How a fake socialite stole hundreds of thousands of dollars by pretending to be rich

Anna Delvey — not her real name — believed she could con class-conscious New Yorkers by performing wealth she couldn’t back up. And for a while, she did.

Anna Delvey went to all the right places, and knew the right people –.certainly the right people to prey on.

For a while, the twentysomething European woman with the murky backstory lived a fairytale existence in New York City, at least to the type of people who put a premium on social climbing and the performance of luxury — and plenty of those can be found in Manhattan, Anna’s primary stomping ground. Or more accurately, her hunting ground.

Anna Delvey surrounded herself with people who were taken by her apparent wealth or had enough of their own that most wouldn’t question a declined credit card here or an unpaid hotel bill there as long as she flashed a wad of cash often enough that she could keep up the illusion of being impossibly rich.

We first heard about Delvey, now 28, in a Vanity Fair story written by someone she had swindled: A friend who thought Anna was treating her to a luxury vacation in Morocco, but instead ended up having to foot the bill — which was more than her annual salary.

On Tuesday, New York Magazine’s The Cut published a deep dive into what was going on behind the scenes before the disastrous vacation, and why Anna was so eager to get out of town. In keeping with her image as a cosmopolitan, itinerant socialite, Anna had been living at a high-end boutique hotel in Soho — 11 Howard — and had been staying there for a month when she befriended Neff, a concierge at the hotel and an aspiring filmmaker about Anna’s age.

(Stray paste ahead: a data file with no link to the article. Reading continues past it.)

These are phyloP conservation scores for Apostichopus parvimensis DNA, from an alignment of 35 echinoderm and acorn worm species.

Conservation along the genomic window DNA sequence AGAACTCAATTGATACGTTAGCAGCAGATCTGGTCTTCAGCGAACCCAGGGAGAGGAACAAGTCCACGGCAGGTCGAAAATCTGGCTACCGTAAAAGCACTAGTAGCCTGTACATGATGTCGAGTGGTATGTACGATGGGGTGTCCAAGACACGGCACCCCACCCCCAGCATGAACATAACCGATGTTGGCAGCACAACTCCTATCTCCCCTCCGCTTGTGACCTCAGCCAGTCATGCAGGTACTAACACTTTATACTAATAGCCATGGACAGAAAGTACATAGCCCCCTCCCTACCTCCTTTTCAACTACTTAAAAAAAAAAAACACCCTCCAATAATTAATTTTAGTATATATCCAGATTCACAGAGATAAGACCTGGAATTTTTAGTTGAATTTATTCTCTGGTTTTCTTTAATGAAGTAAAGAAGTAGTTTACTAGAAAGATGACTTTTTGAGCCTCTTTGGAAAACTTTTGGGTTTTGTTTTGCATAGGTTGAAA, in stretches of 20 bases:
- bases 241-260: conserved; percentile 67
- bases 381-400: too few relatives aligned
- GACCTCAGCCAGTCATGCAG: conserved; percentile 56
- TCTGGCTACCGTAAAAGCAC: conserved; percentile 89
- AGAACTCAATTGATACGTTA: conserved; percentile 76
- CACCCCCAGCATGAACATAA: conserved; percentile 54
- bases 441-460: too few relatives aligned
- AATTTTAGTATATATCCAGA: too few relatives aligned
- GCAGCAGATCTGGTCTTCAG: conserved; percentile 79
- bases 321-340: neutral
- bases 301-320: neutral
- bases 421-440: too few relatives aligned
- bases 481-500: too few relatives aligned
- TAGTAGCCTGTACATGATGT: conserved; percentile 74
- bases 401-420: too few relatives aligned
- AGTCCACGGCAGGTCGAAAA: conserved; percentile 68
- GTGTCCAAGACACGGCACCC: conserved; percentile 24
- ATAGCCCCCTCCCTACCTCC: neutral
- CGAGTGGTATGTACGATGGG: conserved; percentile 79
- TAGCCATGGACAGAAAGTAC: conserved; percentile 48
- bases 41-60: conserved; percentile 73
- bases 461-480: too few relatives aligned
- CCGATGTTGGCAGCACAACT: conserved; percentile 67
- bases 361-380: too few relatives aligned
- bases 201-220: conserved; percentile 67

In Anna’s world, being a “friend” usually amounted to some kind of transaction, and Anna appears to have essentially bought Neff’s attention in the beginning.

Over the next few weeks, Delvey stopped by often to ask Neff’s advice, slipping her $100 each time. Neff would wax on about how Mr. Purple was totally washed and Vandal was for hipsters, while Delvey’s eyes would flit around behind her glasses. Eventually, Neff realized: Delvey already knew all the cool places to go — not only that, she knew the names of the bartenders and waiters and owners. “This is not a guest that needs my help,” it dawned on her. “This is a guest that wants my time.

… On occasion, when Delvey showed up while the concierge desk was busy, she would stand at the counter, coolly counting out bills until she got Neff’s attention. “I’d be like, ‘Anna, there’s a line of eight people.’ But she’d keep putting money down.” And even though Neff had begun to think of Anna as not just a hotel guest but a friend, a real friend, she didn’t hesitate to take it. “A little selfish of me,” she admitted later. “But … yeah.”

Neff recounted to The Cut one occasion in which she got stuck with an expensive dinner bill after Delvey’s credit card was declined at a restaurant. Incredulously, Anna reportedly gave the server there a list of handwritten credit card numbers when the physical card she presented was turned down. According to Neff’s account, the waiter dutifully plugged in the credit card numbers, shaking his head each time the charges didn’t go through.

The next day, Neff said, Delvey paid her back three times the cost of dinner, in cash.